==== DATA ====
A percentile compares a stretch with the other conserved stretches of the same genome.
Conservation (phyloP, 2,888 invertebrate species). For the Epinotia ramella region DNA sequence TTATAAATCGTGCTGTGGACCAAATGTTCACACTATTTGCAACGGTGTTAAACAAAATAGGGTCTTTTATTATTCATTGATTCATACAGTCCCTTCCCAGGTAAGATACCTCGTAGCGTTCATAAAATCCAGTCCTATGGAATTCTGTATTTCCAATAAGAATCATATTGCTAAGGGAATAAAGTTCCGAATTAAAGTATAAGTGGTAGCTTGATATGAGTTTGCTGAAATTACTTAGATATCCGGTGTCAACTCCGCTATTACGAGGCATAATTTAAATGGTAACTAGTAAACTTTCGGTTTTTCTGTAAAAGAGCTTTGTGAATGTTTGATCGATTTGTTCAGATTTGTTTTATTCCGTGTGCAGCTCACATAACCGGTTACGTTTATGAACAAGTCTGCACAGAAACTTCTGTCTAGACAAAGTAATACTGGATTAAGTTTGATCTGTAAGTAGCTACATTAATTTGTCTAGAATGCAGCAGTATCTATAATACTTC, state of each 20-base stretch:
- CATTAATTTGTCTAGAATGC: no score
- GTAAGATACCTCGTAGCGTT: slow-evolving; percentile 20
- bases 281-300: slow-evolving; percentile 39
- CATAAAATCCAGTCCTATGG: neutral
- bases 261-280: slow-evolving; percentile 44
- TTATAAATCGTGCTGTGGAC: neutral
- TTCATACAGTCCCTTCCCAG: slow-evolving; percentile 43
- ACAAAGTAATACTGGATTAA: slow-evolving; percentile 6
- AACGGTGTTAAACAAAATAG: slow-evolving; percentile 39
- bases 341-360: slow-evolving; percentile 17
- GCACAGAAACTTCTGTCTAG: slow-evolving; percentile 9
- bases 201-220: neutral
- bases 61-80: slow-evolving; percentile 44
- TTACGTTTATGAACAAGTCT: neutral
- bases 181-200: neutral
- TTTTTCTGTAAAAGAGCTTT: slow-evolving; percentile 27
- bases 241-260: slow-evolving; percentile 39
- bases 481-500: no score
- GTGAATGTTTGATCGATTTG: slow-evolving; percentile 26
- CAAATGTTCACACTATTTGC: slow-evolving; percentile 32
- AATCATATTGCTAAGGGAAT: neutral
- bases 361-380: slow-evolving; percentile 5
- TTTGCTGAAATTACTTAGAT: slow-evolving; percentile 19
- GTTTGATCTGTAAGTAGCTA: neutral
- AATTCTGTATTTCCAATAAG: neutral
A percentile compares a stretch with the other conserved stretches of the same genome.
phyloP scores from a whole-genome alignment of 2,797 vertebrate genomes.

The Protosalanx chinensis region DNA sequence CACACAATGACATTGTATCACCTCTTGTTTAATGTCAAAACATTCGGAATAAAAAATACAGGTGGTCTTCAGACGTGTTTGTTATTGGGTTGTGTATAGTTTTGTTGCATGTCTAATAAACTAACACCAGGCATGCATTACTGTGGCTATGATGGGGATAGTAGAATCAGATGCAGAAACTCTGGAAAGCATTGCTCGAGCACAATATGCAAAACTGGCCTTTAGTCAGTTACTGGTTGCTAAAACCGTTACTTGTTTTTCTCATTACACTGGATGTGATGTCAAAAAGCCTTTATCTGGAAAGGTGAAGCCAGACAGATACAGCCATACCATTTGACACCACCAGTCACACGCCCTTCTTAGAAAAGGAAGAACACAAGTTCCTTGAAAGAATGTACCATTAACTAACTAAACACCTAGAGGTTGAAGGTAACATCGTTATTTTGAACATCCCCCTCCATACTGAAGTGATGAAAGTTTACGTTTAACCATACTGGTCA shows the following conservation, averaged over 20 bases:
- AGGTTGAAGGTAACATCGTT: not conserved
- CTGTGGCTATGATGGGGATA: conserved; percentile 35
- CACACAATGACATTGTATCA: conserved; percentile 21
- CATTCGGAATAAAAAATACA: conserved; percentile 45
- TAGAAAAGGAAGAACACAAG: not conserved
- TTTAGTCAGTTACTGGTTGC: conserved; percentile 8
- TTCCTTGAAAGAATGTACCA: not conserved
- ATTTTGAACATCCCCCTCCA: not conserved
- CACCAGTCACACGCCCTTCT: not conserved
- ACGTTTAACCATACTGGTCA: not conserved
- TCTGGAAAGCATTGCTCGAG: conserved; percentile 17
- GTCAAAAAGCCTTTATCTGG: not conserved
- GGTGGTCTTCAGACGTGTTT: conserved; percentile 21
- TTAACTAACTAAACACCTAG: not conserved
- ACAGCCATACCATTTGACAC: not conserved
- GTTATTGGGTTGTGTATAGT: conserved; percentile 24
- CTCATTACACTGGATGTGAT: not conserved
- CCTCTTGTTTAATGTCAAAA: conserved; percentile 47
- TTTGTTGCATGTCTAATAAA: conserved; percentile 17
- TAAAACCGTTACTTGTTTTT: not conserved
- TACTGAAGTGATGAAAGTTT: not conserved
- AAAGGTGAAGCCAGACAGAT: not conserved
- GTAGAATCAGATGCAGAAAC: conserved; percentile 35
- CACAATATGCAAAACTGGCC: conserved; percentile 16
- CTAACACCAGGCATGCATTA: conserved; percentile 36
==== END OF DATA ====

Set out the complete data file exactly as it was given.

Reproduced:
A percentile compares a stretch with the other conserved stretches of the same genome.
Conservation (phyloP, 2,888 invertebrate species). For the Epinotia ramella region DNA sequence TTATAAATCGTGCTGTGGACCAAATGTTCACACTATTTGCAACGGTGTTAAACAAAATAGGGTCTTTTATTATTCATTGATTCATACAGTCCCTTCCCAGGTAAGATACCTCGTAGCGTTCATAAAATCCAGTCCTATGGAATTCTGTATTTCCAATAAGAATCATATTGCTAAGGGAATAAAGTTCCGAATTAAAGTATAAGTGGTAGCTTGATATGAGTTTGCTGAAATTACTTAGATATCCGGTGTCAACTCCGCTATTACGAGGCATAATTTAAATGGTAACTAGTAAACTTTCGGTTTTTCTGTAAAAGAGCTTTGTGAATGTTTGATCGATTTGTTCAGATTTGTTTTATTCCGTGTGCAGCTCACATAACCGGTTACGTTTATGAACAAGTCTGCACAGAAACTTCTGTCTAGACAAAGTAATACTGGATTAAGTTTGATCTGTAAGTAGCTACATTAATTTGTCTAGAATGCAGCAGTATCTATAATACTTC, state of each 20-base stretch:
- CATTAATTTGTCTAGAATGC: no score
- GTAAGATACCTCGTAGCGTT: slow-evolving; percentile 20
- bases 281-300: slow-evolving; percentile 39
- CATAAAATCCAGTCCTATGG: neutral
- bases 261-280: slow-evolving; percentile 44
- TTATAAATCGTGCTGTGGAC: neutral
- TTCATACAGTCCCTTCCCAG: slow-evolving; percentile 43
- ACAAAGTAATACTGGATTAA: slow-evolving; percentile 6
- AACGGTGTTAAACAAAATAG: slow-evolving; percentile 39
- bases 341-360: slow-evolving; percentile 17
- GCACAGAAACTTCTGTCTAG: slow-evolving; percentile 9
- bases 201-220: neutral
- bases 61-80: slow-evolving; percentile 44
- TTACGTTTATGAACAAGTCT: neutral
- bases 181-200: neutral
- TTTTTCTGTAAAAGAGCTTT: slow-evolving; percentile 27
- bases 241-260: slow-evolving; percentile 39
- bases 481-500: no score
- GTGAATGTTTGATCGATTTG: slow-evolving; percentile 26
- CAAATGTTCACACTATTTGC: slow-evolving; percentile 32
- AATCATATTGCTAAGGGAAT: neutral
- bases 361-380: slow-evolving; percentile 5
- TTTGCTGAAATTACTTAGAT: slow-evolving; percentile 19
- GTTTGATCTGTAAGTAGCTA: neutral
- AATTCTGTATTTCCAATAAG: neutral
A percentile compares a stretch with the other conserved stretches of the same genome.
phyloP scores from a whole-genome alignment of 2,797 vertebrate genomes.

The Protosalanx chinensis region DNA sequence CACACAATGACATTGTATCACCTCTTGTTTAATGTCAAAACATTCGGAATAAAAAATACAGGTGGTCTTCAGACGTGTTTGTTATTGGGTTGTGTATAGTTTTGTTGCATGTCTAATAAACTAACACCAGGCATGCATTACTGTGGCTATGATGGGGATAGTAGAATCAGATGCAGAAACTCTGGAAAGCATTGCTCGAGCACAATATGCAAAACTGGCCTTTAGTCAGTTACTGGTTGCTAAAACCGTTACTTGTTTTTCTCATTACACTGGATGTGATGTCAAAAAGCCTTTATCTGGAAAGGTGAAGCCAGACAGATACAGCCATACCATTTGACACCACCAGTCACACGCCCTTCTTAGAAAAGGAAGAACACAAGTTCCTTGAAAGAATGTACCATTAACTAACTAAACACCTAGAGGTTGAAGGTAACATCGTTATTTTGAACATCCCCCTCCATACTGAAGTGATGAAAGTTTACGTTTAACCATACTGGTCA shows the following conservation, averaged over 20 bases:
- AGGTTGAAGGTAACATCGTT: not conserved
- CTGTGGCTATGATGGGGATA: conserved; percentile 35
- CACACAATGACATTGTATCA: conserved; percentile 21
- CATTCGGAATAAAAAATACA: conserved; percentile 45
- TAGAAAAGGAAGAACACAAG: not conserved
- TTTAGTCAGTTACTGGTTGC: conserved; percentile 8
- TTCCTTGAAAGAATGTACCA: not conserved
- ATTTTGAACATCCCCCTCCA: not conserved
- CACCAGTCACACGCCCTTCT: not conserved
- ACGTTTAACCATACTGGTCA: not conserved
- TCTGGAAAGCATTGCTCGAG: conserved; percentile 17
- GTCAAAAAGCCTTTATCTGG: not conserved
- GGTGGTCTTCAGACGTGTTT: conserved; percentile 21
- TTAACTAACTAAACACCTAG: not conserved
- ACAGCCATACCATTTGACAC: not conserved
- GTTATTGGGTTGTGTATAGT: conserved; percentile 24
- CTCATTACACTGGATGTGAT: not conserved
- CCTCTTGTTTAATGTCAAAA: conserved; percentile 47
- TTTGTTGCATGTCTAATAAA: conserved; percentile 17
- TAAAACCGTTACTTGTTTTT: not conserved
- TACTGAAGTGATGAAAGTTT: not conserved
- AAAGGTGAAGCCAGACAGAT: not conserved
- GTAGAATCAGATGCAGAAAC: conserved; percentile 35
- CACAATATGCAAAACTGGCC: conserved; percentile 16
- CTAACACCAGGCATGCATTA: conserved; percentile 36